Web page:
Latest posts by Moussa Bashir from August, 2011
“The Lebanese Parliament endorsed a law that bans smoking in public or closed spaces. The law also bans any sort of tobacco advertising and promotions….” reports Moudz, who added that “Non-smokers have been overjoyed today with the news filling up the social timelines with their expressions of approval.”
“The first question that comes to mind is: is this it? After nearly six years of investigation, does the case truly rest solely on telecommunications data? What about witness testimony? Forensics? DNA analysis? Magnifying glasses and trench coats?” asks Qifa Nabki while summarizing the indictment and posting his first reaction...
“We still have seriously no clue how our country is still going, while we're still sure it's a great place, to be in,” writes Toom Extrain a humorous post of sarcastic tips for tourists visiting Lebanon. Toom Extra (Ar) translates to Extra Garlic.
Danielle at This is Beirut writes about her experience during the detention and release of her friend (for a couple of hours) at a security checkpoint, as they were returning to Beirut after a day at a winery in the Bekaa Valley.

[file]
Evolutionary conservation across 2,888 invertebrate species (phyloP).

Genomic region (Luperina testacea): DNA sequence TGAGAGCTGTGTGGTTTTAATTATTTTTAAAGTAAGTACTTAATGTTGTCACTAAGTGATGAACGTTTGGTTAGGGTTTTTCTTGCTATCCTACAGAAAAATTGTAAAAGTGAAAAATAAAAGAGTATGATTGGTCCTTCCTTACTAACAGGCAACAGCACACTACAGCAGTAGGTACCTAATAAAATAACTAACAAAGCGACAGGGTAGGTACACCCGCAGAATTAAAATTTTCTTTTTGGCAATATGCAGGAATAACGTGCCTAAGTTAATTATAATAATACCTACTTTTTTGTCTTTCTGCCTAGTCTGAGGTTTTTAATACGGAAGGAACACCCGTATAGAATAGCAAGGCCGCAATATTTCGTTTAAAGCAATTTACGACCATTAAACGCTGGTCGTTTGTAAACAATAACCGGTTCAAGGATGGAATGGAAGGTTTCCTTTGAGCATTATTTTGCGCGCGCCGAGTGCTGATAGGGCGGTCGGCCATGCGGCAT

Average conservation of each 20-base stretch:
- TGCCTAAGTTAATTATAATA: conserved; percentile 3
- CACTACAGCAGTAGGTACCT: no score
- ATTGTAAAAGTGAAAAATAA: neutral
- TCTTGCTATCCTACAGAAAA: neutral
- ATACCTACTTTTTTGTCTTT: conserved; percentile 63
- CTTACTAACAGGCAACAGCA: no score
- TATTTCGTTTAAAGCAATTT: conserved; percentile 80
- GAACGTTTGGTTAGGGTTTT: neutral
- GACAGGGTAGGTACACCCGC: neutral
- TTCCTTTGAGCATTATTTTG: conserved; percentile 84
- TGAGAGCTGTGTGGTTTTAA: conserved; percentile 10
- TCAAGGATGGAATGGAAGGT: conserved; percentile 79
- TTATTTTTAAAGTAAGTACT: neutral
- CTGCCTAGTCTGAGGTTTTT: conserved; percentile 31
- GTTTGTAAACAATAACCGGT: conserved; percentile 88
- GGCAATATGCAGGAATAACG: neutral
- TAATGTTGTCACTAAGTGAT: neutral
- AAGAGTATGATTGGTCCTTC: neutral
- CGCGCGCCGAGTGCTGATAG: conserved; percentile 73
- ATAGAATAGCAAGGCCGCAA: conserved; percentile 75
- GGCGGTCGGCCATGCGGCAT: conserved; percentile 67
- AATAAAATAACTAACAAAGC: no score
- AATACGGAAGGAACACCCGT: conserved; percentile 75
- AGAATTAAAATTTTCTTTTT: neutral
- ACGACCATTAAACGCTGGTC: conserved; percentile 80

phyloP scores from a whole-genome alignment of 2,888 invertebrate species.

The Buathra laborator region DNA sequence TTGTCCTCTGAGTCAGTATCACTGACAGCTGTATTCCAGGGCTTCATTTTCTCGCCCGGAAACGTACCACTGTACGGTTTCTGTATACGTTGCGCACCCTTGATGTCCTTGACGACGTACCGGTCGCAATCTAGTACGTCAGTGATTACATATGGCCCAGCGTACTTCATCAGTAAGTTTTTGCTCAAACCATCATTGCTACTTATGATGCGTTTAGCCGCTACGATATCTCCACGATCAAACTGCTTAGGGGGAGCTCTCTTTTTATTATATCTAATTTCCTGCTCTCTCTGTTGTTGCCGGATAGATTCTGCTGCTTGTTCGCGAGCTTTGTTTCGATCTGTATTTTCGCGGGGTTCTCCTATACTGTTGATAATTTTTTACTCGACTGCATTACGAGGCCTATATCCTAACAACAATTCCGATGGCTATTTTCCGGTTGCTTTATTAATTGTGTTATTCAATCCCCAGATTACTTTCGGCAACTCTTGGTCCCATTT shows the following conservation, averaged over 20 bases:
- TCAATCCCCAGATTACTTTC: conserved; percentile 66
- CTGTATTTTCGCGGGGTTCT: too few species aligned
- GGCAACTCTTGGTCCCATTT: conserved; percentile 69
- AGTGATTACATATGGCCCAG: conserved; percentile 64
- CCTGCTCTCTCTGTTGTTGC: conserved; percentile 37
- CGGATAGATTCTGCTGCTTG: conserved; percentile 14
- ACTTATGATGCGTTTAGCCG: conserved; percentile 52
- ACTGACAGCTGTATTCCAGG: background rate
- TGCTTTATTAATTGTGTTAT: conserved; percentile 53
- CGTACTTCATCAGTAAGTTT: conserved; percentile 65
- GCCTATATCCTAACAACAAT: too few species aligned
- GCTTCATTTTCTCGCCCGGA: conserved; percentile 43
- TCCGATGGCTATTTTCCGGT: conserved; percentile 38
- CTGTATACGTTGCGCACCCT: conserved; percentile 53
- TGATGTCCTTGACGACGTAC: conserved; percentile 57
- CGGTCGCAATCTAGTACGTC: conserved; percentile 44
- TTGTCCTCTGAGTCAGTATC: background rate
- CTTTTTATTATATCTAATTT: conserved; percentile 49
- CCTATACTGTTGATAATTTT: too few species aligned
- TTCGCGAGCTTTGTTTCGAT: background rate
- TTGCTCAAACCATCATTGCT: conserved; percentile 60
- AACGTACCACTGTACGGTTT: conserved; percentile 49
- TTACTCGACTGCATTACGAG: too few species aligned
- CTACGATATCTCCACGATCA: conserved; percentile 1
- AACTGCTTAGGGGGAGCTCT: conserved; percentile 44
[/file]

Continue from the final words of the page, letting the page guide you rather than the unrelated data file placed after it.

Bissan writes (Ar) that because she believes in, among other things, the Palestinian Right to Return and that Palestine belongs to the Arab nation, she therefore opposes the upcoming visit of Mahmoud Abbas to Lebanon as well as the prospective Palestinian state intended to be voted upon at the UN.
Najib posts that the long anticipated internet connection speed upgrade in Lebanon will not take place in the next few weeks as was previously reported. He mentions that Lebanon will not be getting 3G technology before 2012 and after passing through three stages which he lists.
A crowd-sourcing campaign was launched in Lebanon titled: “Cheyif 7alak” [Arabic for “Do you see yourself”]. It calls on people to use their cellphone cameras (or any others) to shoot any wrong doings they encounter everyday, posts the Lebanese Inner Circle.
“It's a recruitment video to get young British men and women to join the Royal Air Force.” But the UK Royal Air Force uses exaggerated scenes of Beirut with none of the images taken in Beirut, writes Jad Aoun here.